When Jilani stopped and got out of the truck, he was shot in the back. Witnesses saw Jilani on the ground bleeding when he was approached by Maxim Vinogradov, who shot him twice in the head. Border police then prevented a nearby ambulance from providing first aid for approximately 20 minutes, and when Ziad’s cousin came out of the house to provide first aid, Vinogradov hit him with a club causing a serious gash that required stitches. Video of the scene featured on the website shows Ziad Jilani lying prone without any medical attention.
Bilal Jilani, Ziad’s brother, said, “They let Ziad be taken to the hospital without accompanying him. When he was pronounced dead, they didn’t do an autopsy like they usually do in terror cases. They wanted him buried so there would be no evidence.”
“As far as we know, we are the first Muslim family in Jerusalem to ever allow a body to be exhumed from the grave,” said Ziad’s wife, Moira. “But once we heard from eyewitnesses that Ziad had been shot twice in the head while lying on the ground, we knew we had to do it in order to prove that the police were lying.”
“After we exhumed Ziad’s body, the Machash invited Maxim and Shadi to do a second reenactment during which they both changed their statements,” said Bilal Jilani. “They both initially said that Shadi shot Ziad and only from a distance, but later ‘remembered’ that Maxim had shot him. Maxim said, ‘I think it was in the head.’”
Threat on Facebook
Investigation by the Jilani family — not by Israeli investigators — turned up the statements by Vinogradov on the website Facebook the week before the shooting saying that he desired to kill Arabs, and the racist and violent comments on his profile on the Israeli social network website Mekusharim.
The Jilani family’s lawyer from Meezaan Center for Human Rights in Nazareth argued that Ziad died because he was Palestinian. Once Jilani was shot and lying on his stomach, they could have arrested him. There was no need to kill him.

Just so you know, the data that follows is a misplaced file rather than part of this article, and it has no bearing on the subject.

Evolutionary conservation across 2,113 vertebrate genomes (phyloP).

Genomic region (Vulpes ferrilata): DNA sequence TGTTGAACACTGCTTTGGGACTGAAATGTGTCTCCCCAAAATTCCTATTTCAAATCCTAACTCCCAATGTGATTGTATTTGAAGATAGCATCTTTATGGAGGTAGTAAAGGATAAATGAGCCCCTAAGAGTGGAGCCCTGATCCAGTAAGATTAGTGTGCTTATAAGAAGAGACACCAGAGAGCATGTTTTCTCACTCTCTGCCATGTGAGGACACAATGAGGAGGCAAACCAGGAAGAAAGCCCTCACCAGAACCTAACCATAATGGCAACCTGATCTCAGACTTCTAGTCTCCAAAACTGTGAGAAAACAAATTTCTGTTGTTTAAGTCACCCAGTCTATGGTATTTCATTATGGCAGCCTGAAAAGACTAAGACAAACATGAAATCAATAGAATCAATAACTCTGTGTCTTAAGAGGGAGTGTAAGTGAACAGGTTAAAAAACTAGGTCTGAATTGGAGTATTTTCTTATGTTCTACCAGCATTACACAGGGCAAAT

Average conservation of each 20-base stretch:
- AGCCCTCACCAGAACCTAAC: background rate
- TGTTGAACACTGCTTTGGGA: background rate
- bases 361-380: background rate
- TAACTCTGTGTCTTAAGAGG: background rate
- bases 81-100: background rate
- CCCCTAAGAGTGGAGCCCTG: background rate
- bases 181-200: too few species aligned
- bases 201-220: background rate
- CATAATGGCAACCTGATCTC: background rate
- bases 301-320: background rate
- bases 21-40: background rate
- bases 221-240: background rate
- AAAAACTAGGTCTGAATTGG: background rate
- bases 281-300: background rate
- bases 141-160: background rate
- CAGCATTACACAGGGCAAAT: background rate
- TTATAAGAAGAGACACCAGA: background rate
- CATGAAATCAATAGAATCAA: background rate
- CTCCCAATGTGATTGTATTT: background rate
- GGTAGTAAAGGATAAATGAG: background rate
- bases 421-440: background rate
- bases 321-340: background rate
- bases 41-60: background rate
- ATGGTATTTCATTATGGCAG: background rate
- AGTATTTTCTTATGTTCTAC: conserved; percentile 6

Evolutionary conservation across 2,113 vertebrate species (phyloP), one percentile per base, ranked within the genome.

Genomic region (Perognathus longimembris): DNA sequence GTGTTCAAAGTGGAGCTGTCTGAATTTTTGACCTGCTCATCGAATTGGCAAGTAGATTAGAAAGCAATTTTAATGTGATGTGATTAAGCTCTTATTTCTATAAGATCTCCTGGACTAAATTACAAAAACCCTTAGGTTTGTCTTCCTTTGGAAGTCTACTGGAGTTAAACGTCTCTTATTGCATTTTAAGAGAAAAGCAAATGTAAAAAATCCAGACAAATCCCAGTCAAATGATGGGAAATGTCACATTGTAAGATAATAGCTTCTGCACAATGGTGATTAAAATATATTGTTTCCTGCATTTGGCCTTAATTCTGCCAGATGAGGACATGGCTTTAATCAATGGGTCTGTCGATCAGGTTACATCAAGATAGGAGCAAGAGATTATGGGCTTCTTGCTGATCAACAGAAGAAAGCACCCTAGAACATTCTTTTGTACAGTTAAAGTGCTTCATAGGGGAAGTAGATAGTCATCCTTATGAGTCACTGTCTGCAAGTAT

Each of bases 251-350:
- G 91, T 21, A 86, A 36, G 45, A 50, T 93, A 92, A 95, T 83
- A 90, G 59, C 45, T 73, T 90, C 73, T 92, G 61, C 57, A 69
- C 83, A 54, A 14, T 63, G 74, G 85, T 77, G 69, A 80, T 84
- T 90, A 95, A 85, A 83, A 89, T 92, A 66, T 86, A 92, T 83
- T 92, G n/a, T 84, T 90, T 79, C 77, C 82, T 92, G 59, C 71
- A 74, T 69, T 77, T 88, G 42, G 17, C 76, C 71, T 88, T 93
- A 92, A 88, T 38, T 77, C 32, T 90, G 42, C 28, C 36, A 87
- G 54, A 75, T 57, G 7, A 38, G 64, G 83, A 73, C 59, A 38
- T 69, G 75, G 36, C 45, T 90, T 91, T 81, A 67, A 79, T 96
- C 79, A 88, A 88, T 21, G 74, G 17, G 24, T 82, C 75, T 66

Ziad’s widow, Moira, and his three daughters, Hana (now 20), Mirage (18) and Yasmeen (10), and his mother and siblings sat along with 50 observers in the small courtroom earlier this week. Three judges presided; three lawyers defended the police, and one lawyer, Hassan Tabajah, represented the Jilani family. Moira and most of the family could not understand the hearing, which was conducted in Hebrew, and some supporters were denied entry because there weren’t enough seats. Proceedings were twice interrupted so that the judges could finish business from cases heard earlier in the day. The atmosphere was tense and sad.
At the end of the trial, an Israeli friend of Moira Jilani asked the state’s lawyer how she slept at night. The lawyer answered, “Very well, thank you.”
The family, however, was more optimistic after the hearing than they had been before. “They heard the case and, rather than rule on the spot, they have asked to examine all the state’s evidence themselves, not relying on the state’s lawyers’ claims,” said Tabajah, the lawyer.
“There is no legal precedent for the supreme court [as the high court is also known] intervening in a decision of the Israeli state prosecutor,” Tabajah explained. “They have jurisdiction, but have not used it even once since the state was established in 1948. The judges could have said at the beginning of the hearing that they refused to intervene, and this would have prevented us from making our case. But they didn’t. This is a hopeful sign.”
“I was surprised, and moved that the judges expressed condolences for the family’s loss,” said Neta Golan, an Israeli human rights activist who attended the hearing. “I’ve seen them blatantly disregard Palestinians before, but today they showed a human side. We’ll have to wait to see if they follow through.”
Bilal Jilani said, “If the Israeli supreme court really looks at the evidence of this case, and if they still say there are no grounds to press charges against the officers who murdered Ziad, then it means Israel has no credibility at all. They rule by the law of the jungle.”